The mayor of Everett ceremoniously welcomed Wynn Resorts as the city’s casino developer on Tuesday afternoon, one day after the City of Boston filed a lawsuit against the state gaming commission. 

Governor-elect Charlie Baker says traffic congestion in Charlestown is a big concern of his as it relates to the casino. At an event in Providence on Tuesday, he said he was not familiar with the details of the Boston lawsuit but said Sullivan Square was of concern because "it's a fairly small, very complex intersection."

Everett Mayor Carlo DeMaria warmly welcomed officials from Wynn Resorts in City Hall, hailing the plans for the $1.6 billion casino. Wynn has the only casino license in eastern Massachusetts.

“Gaming is gonna happen in Massachusetts. It’s gonna happen in Everett.”    

And Wynn Senior Vice President for Development Robert DeSalvio says Everett will be home, now that they’ve closed on a 33-acre parcel on the former Monsanto Chemical plant.

“With this land transaction and our arrival into the city of Everett, nothing gets in our way in terms of bringing this project to fruition.”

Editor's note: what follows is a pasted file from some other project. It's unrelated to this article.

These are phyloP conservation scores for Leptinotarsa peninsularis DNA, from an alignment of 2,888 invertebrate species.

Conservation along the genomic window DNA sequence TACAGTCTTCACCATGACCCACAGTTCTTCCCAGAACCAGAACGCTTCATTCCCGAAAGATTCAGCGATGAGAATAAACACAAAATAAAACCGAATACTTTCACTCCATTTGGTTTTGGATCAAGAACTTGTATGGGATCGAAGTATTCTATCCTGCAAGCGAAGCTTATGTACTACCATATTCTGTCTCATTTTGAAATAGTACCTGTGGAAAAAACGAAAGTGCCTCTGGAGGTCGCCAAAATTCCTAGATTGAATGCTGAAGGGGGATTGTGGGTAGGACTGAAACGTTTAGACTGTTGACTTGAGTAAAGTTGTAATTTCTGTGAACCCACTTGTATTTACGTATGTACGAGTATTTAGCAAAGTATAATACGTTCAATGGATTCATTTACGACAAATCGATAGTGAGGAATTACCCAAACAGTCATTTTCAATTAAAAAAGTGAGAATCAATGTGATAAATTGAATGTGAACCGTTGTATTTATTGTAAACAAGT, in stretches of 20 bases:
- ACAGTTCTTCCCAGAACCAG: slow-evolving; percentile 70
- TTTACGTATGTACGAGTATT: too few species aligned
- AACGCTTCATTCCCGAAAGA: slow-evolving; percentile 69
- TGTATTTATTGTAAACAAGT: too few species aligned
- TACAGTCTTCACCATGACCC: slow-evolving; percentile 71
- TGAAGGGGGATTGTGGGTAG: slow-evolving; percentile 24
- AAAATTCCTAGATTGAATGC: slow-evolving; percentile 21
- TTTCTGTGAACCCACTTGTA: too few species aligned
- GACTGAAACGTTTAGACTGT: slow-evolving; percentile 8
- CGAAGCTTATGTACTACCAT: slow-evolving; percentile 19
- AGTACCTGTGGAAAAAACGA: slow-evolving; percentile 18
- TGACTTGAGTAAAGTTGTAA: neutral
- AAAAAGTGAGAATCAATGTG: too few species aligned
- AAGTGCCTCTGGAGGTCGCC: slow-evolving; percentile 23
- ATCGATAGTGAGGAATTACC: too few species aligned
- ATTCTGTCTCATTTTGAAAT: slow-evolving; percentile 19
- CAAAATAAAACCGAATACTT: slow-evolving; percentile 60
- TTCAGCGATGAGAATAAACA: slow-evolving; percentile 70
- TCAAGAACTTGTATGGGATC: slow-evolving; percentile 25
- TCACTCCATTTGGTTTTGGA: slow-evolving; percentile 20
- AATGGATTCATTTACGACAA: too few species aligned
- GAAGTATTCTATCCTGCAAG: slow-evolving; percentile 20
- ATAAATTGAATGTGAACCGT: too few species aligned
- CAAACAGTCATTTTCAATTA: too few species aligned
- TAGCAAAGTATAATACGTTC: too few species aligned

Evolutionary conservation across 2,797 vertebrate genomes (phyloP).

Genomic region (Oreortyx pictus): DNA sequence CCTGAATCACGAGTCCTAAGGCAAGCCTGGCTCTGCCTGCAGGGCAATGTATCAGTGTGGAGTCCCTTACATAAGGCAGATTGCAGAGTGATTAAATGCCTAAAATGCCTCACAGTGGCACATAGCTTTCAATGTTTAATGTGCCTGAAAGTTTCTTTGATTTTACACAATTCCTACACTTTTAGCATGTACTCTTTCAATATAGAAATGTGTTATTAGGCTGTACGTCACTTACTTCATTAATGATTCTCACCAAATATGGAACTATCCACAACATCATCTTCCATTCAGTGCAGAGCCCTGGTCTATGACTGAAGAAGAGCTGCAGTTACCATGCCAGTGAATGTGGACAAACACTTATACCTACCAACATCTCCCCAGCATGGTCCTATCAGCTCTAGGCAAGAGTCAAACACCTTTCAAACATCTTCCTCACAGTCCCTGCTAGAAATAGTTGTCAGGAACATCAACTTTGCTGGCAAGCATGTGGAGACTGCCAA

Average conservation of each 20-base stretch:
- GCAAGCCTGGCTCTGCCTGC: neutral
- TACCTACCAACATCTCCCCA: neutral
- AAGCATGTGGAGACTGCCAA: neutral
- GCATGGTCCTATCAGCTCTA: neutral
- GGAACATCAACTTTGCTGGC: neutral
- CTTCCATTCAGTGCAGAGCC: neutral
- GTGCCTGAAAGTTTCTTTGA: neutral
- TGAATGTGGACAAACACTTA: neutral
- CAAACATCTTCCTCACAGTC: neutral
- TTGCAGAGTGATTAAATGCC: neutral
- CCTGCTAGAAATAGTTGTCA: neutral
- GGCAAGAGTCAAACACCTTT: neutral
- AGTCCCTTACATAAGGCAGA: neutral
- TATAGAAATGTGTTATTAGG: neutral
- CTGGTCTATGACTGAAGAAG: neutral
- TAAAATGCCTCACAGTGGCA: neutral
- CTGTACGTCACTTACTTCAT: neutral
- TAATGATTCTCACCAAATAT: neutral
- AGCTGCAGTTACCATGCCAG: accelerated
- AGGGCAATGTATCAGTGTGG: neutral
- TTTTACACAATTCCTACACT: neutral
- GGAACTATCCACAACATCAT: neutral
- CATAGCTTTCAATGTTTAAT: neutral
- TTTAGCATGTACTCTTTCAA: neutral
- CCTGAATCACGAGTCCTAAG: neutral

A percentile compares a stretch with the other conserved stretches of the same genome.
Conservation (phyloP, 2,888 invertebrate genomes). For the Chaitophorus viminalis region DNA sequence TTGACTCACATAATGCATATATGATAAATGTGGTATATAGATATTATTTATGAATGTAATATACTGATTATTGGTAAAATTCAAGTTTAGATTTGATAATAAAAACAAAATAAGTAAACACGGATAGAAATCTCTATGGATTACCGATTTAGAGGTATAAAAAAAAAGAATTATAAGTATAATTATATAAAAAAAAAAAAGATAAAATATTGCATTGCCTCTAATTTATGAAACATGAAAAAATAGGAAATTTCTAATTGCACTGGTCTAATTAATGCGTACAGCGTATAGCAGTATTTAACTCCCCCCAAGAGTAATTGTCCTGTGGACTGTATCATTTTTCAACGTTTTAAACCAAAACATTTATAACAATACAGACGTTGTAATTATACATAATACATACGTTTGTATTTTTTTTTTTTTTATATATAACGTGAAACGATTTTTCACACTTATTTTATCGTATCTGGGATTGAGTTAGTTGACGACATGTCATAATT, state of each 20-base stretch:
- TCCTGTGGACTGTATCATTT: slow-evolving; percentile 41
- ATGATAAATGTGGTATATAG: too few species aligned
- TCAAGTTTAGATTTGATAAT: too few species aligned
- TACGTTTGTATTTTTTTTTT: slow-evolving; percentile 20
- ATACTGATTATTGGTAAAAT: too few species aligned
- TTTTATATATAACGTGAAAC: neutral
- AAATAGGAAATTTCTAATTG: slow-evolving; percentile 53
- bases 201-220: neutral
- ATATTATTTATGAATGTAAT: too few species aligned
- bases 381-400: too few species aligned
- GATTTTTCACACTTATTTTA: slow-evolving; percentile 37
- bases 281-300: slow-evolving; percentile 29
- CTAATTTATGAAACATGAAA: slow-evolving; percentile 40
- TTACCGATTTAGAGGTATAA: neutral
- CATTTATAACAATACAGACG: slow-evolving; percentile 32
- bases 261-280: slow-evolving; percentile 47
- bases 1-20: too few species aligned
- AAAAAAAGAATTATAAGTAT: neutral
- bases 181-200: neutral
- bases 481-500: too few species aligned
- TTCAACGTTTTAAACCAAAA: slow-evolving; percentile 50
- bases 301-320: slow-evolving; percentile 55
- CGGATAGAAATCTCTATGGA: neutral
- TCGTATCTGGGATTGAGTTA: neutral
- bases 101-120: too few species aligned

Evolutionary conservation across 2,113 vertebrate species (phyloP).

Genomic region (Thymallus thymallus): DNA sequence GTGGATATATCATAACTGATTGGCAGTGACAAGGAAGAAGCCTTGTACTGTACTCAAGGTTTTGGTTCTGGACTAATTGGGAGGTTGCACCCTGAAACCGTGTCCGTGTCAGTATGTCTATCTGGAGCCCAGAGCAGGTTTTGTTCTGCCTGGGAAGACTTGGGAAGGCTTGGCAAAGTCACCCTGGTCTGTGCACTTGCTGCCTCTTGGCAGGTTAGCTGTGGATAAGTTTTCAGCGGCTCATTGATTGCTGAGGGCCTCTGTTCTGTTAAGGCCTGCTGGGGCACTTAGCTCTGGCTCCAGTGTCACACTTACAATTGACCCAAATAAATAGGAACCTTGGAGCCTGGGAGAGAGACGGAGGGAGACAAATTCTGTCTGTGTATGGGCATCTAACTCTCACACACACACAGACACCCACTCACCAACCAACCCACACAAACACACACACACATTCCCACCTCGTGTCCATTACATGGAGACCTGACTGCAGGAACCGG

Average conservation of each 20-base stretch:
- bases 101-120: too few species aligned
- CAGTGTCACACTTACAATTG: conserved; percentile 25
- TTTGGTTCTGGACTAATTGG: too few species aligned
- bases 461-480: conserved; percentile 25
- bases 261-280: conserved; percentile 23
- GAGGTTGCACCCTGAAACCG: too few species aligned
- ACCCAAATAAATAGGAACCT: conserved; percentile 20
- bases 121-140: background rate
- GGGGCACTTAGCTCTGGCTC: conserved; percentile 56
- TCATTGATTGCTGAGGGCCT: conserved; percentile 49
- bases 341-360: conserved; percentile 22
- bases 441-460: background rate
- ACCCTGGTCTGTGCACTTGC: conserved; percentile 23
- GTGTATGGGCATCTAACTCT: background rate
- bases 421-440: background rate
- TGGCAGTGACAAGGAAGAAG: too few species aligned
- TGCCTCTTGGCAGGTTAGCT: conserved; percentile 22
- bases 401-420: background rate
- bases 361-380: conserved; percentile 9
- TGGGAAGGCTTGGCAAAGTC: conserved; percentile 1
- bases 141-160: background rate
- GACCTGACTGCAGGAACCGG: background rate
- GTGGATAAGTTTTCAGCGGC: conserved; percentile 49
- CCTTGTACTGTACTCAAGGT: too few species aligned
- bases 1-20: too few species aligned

Boston Mayor Martin Walsh has filed suit against the Massachusetts Gaming Commission, arguing Charlestown residents should have a vote on the casino. Traffic will flow through Charlestown on the way to the casino.

“I think it’s important to have a Charlestown vote, just like we did in East Boston, the folks of East Boston had a chance to vote. The most impacted community, that happens to be in the backyard where the casino would go.”

The lawsuit, filed Monday in Suffolk Superior Court, argues that Boston should have "host community" status. A spokeswoman says the commission is reviewing the filings and may comment at a later date.

Previously Boston was designated a “surrounding community,” which entitles the city to financial compensation from Wynn, but not a vote.